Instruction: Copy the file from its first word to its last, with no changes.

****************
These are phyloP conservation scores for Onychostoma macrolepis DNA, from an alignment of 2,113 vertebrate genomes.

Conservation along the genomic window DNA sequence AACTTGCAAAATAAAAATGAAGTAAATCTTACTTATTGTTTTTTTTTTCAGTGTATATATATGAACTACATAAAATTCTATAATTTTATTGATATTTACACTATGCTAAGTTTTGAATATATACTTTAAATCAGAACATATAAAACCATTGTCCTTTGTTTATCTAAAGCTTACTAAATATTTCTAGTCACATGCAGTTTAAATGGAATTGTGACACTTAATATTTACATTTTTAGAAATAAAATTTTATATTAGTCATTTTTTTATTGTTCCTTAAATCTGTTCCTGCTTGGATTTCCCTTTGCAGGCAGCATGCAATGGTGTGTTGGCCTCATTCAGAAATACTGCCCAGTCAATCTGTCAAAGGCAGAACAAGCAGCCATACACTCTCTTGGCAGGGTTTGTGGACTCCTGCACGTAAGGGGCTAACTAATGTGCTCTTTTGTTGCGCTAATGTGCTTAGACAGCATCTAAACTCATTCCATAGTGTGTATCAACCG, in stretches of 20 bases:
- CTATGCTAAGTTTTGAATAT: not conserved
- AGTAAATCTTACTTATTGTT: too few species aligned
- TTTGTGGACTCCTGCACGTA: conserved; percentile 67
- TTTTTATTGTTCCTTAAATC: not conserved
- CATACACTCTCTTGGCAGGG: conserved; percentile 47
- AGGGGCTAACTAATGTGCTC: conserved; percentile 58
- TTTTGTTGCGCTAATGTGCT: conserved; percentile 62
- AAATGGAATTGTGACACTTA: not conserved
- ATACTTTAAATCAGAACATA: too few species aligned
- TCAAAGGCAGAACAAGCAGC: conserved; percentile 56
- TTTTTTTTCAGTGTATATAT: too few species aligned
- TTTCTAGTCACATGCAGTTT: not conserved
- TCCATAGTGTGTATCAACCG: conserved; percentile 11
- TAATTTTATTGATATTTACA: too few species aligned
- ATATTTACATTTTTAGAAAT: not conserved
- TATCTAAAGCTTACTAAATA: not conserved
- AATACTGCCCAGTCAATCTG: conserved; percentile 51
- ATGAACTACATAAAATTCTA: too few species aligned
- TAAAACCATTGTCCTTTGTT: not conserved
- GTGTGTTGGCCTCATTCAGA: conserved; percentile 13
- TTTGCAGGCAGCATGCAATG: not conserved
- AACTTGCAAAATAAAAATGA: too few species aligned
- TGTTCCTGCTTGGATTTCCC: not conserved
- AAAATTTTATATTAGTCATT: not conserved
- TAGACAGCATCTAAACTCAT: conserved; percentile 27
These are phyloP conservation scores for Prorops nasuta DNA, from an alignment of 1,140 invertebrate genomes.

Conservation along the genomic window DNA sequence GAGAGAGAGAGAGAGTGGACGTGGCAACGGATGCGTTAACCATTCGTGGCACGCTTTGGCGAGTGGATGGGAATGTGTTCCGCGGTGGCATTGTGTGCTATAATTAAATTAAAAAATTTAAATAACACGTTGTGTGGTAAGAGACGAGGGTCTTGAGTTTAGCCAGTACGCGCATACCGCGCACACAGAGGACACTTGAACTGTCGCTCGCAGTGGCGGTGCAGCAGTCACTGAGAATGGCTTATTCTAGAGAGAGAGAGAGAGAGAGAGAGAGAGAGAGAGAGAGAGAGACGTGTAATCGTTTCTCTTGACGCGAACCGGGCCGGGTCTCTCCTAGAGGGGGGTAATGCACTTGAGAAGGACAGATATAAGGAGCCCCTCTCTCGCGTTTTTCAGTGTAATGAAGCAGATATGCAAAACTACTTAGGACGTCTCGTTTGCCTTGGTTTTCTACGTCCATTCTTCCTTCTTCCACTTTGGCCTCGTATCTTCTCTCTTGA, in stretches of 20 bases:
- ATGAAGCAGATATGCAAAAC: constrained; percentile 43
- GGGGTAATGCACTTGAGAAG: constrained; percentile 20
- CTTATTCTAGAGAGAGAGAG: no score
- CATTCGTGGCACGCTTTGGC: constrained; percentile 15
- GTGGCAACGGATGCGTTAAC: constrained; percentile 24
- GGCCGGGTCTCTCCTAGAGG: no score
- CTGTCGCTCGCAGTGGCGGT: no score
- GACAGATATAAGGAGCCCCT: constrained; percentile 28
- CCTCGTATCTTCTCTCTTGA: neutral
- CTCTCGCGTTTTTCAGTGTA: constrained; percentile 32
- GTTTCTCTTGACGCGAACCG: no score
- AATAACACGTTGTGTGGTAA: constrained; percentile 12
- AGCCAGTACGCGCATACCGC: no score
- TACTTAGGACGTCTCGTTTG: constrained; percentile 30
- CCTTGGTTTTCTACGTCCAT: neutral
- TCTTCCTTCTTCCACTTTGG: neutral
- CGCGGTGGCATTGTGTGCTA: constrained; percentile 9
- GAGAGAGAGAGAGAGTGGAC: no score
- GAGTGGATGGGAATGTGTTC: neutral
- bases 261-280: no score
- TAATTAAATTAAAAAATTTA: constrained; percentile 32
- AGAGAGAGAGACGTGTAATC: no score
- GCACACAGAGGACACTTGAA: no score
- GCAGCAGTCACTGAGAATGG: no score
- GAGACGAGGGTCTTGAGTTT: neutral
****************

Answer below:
These are phyloP conservation scores for Onychostoma macrolepis DNA, from an alignment of 2,113 vertebrate genomes.

Conservation along the genomic window DNA sequence AACTTGCAAAATAAAAATGAAGTAAATCTTACTTATTGTTTTTTTTTTCAGTGTATATATATGAACTACATAAAATTCTATAATTTTATTGATATTTACACTATGCTAAGTTTTGAATATATACTTTAAATCAGAACATATAAAACCATTGTCCTTTGTTTATCTAAAGCTTACTAAATATTTCTAGTCACATGCAGTTTAAATGGAATTGTGACACTTAATATTTACATTTTTAGAAATAAAATTTTATATTAGTCATTTTTTTATTGTTCCTTAAATCTGTTCCTGCTTGGATTTCCCTTTGCAGGCAGCATGCAATGGTGTGTTGGCCTCATTCAGAAATACTGCCCAGTCAATCTGTCAAAGGCAGAACAAGCAGCCATACACTCTCTTGGCAGGGTTTGTGGACTCCTGCACGTAAGGGGCTAACTAATGTGCTCTTTTGTTGCGCTAATGTGCTTAGACAGCATCTAAACTCATTCCATAGTGTGTATCAACCG, in stretches of 20 bases:
- CTATGCTAAGTTTTGAATAT: not conserved
- AGTAAATCTTACTTATTGTT: too few species aligned
- TTTGTGGACTCCTGCACGTA: conserved; percentile 67
- TTTTTATTGTTCCTTAAATC: not conserved
- CATACACTCTCTTGGCAGGG: conserved; percentile 47
- AGGGGCTAACTAATGTGCTC: conserved; percentile 58
- TTTTGTTGCGCTAATGTGCT: conserved; percentile 62
- AAATGGAATTGTGACACTTA: not conserved
- ATACTTTAAATCAGAACATA: too few species aligned
- TCAAAGGCAGAACAAGCAGC: conserved; percentile 56
- TTTTTTTTCAGTGTATATAT: too few species aligned
- TTTCTAGTCACATGCAGTTT: not conserved
- TCCATAGTGTGTATCAACCG: conserved; percentile 11
- TAATTTTATTGATATTTACA: too few species aligned
- ATATTTACATTTTTAGAAAT: not conserved
- TATCTAAAGCTTACTAAATA: not conserved
- AATACTGCCCAGTCAATCTG: conserved; percentile 51
- ATGAACTACATAAAATTCTA: too few species aligned
- TAAAACCATTGTCCTTTGTT: not conserved
- GTGTGTTGGCCTCATTCAGA: conserved; percentile 13
- TTTGCAGGCAGCATGCAATG: not conserved
- AACTTGCAAAATAAAAATGA: too few species aligned
- TGTTCCTGCTTGGATTTCCC: not conserved
- AAAATTTTATATTAGTCATT: not conserved
- TAGACAGCATCTAAACTCAT: conserved; percentile 27
These are phyloP conservation scores for Prorops nasuta DNA, from an alignment of 1,140 invertebrate genomes.

Conservation along the genomic window DNA sequence GAGAGAGAGAGAGAGTGGACGTGGCAACGGATGCGTTAACCATTCGTGGCACGCTTTGGCGAGTGGATGGGAATGTGTTCCGCGGTGGCATTGTGTGCTATAATTAAATTAAAAAATTTAAATAACACGTTGTGTGGTAAGAGACGAGGGTCTTGAGTTTAGCCAGTACGCGCATACCGCGCACACAGAGGACACTTGAACTGTCGCTCGCAGTGGCGGTGCAGCAGTCACTGAGAATGGCTTATTCTAGAGAGAGAGAGAGAGAGAGAGAGAGAGAGAGAGAGAGAGAGACGTGTAATCGTTTCTCTTGACGCGAACCGGGCCGGGTCTCTCCTAGAGGGGGGTAATGCACTTGAGAAGGACAGATATAAGGAGCCCCTCTCTCGCGTTTTTCAGTGTAATGAAGCAGATATGCAAAACTACTTAGGACGTCTCGTTTGCCTTGGTTTTCTACGTCCATTCTTCCTTCTTCCACTTTGGCCTCGTATCTTCTCTCTTGA, in stretches of 20 bases:
- ATGAAGCAGATATGCAAAAC: constrained; percentile 43
- GGGGTAATGCACTTGAGAAG: constrained; percentile 20
- CTTATTCTAGAGAGAGAGAG: no score
- CATTCGTGGCACGCTTTGGC: constrained; percentile 15
- GTGGCAACGGATGCGTTAAC: constrained; percentile 24
- GGCCGGGTCTCTCCTAGAGG: no score
- CTGTCGCTCGCAGTGGCGGT: no score
- GACAGATATAAGGAGCCCCT: constrained; percentile 28
- CCTCGTATCTTCTCTCTTGA: neutral
- CTCTCGCGTTTTTCAGTGTA: constrained; percentile 32
- GTTTCTCTTGACGCGAACCG: no score
- AATAACACGTTGTGTGGTAA: constrained; percentile 12
- AGCCAGTACGCGCATACCGC: no score
- TACTTAGGACGTCTCGTTTG: constrained; percentile 30
- CCTTGGTTTTCTACGTCCAT: neutral
- TCTTCCTTCTTCCACTTTGG: neutral
- CGCGGTGGCATTGTGTGCTA: constrained; percentile 9
- GAGAGAGAGAGAGAGTGGAC: no score
- GAGTGGATGGGAATGTGTTC: neutral
- bases 261-280: no score
- TAATTAAATTAAAAAATTTA: constrained; percentile 32
- AGAGAGAGAGACGTGTAATC: no score
- GCACACAGAGGACACTTGAA: no score
- GCAGCAGTCACTGAGAATGG: no score
- GAGACGAGGGTCTTGAGTTT: neutral